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Celebrating Black History Month: bell hooks

By: Jada Jinks | February 20, 2023

bell hooks was born Gloria Jean Watkins on September 15th, 1952. She was a famous activist, scholar, and author that challenged people’s thinking on life and culture. hooks famously wrote about how capitalism and modern society disadvantaged women, people of color, and people who had lower economic status, aiming to free them from their struggles through education, theory, and community. hooks is one of the most famous feminist scholars of all time and her legacy continues on even after her death in 2021, including at UAlbany.

Janell Hobson is a University at Albany professor and chair of the Women’s Gender, and Sexuality Studies department. She regularly assigns hooks’ articles in her classes and has also been personally affected by hooks' work.

“It’s been over a year since she died…it’s still hard to imagine a world without her,” Hobson said.

Hobson describes bell hooks’ influence in the field of Black feminism, stating that she created the idea that "it could be exciting to learn about black feminism." She forged a way to move through the movement and focus on areas of media and culture to explore what Black feminism could be. Using theory to heal, to criticize, to be creative, and to promote democracy are the forms of Black feminism hooks helped create.

Another feature of hooks’ legacy was the accessibility of her work. Hobson said, “Whenever I assign her work for my classes, they are easily the students' favorite.” hooks wanted theory to be shared everywhere and for everyone to participate, rather than for it to be circulated solely among academic institutions.

When asked what was bell hooks' greatest contribution, Hobson responded that her greatest contribution was the creation of the "oppositional gaze." The oppositional gaze is a way for Black women and other women of color to reclaim and reframe popular culture to affirm themselves. One of bell hooks’ most famous articles, naked without shame: a counter hegemonic body politic, talks about how she was always taught to be ashamed of her own body growing up.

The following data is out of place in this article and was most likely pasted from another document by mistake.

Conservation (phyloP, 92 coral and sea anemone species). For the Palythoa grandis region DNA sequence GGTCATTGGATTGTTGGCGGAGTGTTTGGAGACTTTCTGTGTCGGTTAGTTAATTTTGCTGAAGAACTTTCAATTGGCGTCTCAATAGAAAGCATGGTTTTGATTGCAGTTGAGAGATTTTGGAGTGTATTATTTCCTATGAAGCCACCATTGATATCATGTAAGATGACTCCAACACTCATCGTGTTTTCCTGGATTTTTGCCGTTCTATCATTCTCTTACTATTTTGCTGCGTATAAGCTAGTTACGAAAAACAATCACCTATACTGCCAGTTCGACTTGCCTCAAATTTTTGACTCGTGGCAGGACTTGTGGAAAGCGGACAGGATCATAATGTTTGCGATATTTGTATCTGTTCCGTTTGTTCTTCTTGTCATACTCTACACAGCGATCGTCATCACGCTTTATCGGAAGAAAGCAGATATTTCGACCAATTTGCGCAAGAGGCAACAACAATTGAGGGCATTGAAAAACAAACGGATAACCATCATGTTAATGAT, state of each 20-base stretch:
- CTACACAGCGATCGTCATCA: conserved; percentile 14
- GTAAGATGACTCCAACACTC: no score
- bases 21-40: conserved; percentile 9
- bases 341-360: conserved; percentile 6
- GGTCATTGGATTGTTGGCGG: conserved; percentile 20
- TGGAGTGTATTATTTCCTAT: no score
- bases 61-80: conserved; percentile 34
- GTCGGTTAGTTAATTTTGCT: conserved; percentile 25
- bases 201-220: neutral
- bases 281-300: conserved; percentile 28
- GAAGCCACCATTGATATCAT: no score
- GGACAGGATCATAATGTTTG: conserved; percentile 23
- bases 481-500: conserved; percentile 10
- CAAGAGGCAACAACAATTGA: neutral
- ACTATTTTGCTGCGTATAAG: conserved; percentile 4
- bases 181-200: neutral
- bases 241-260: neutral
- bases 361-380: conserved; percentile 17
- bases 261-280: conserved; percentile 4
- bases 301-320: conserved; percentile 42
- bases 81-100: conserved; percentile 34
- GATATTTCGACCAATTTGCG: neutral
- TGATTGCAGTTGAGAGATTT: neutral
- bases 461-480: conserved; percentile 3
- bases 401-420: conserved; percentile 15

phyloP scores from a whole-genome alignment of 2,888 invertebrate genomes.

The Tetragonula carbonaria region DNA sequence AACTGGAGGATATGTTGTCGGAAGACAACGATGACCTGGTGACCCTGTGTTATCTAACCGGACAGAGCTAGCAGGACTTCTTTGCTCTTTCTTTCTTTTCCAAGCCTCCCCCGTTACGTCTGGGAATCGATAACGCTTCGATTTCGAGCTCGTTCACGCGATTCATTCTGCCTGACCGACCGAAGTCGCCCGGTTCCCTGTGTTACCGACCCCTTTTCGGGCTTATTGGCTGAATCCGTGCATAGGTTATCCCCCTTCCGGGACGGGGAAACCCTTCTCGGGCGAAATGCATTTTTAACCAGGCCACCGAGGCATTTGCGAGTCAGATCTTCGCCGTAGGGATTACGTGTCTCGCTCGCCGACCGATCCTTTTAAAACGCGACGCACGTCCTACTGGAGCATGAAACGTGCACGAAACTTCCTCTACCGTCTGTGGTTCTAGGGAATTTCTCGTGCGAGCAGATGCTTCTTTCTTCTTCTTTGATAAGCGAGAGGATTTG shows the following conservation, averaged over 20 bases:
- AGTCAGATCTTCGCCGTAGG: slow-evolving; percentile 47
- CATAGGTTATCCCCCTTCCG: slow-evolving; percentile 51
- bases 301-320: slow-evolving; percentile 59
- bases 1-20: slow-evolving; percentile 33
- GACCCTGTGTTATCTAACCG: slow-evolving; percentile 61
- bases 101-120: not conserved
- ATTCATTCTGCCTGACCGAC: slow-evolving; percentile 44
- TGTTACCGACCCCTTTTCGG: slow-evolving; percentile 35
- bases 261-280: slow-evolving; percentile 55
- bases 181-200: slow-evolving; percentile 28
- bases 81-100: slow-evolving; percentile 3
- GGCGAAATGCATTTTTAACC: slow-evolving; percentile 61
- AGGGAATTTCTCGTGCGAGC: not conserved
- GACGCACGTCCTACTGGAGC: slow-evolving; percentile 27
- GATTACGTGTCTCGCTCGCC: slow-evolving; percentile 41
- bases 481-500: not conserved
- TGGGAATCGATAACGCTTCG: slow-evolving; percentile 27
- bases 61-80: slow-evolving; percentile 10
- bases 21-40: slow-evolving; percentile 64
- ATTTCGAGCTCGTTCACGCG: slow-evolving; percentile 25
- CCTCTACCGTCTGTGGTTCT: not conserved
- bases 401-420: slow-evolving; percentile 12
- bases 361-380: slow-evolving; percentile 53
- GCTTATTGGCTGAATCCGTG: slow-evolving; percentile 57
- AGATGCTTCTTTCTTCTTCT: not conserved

The long history of violence and domination of the Black female body leads Black women to be seen as both “less desirable” and “more sexual” than their white female counterparts in popular culture. These women are often exploited because of it. bell hooks' idea for changing that was to replace sexist depictions of black women with affirming images that embrace pride instead of shame. For instance, a movie like Nappily Ever After, involves a Black woman learning to accept herself and her worth. bell hooks wanted to create that reality for other women of color too.

Finally, Hobson talked about how bell hooks had personally influenced her and her own work. “She was the blueprint…she was the blueprint for how I criticize and engage with the media and popular culture.” hooks paved the way for many Black feminist scholars to do the work of examining and challenging dominant structures in society. Hobson regularly does that both in the classroom, and through her books. Her most recent book, When God Lost her Tongue: Historical Consciousness and the Black Feminist Imagination, goes over history's perceptions of Black women and how limiting those perceptions really are. She invites book readers to expand their views and see the pain as well as the accomplishments of Black women.

bell hooks was and will always be a legendary figure with unmatched influence in the field of Black feminism.

Rest in Power, bell hooks.


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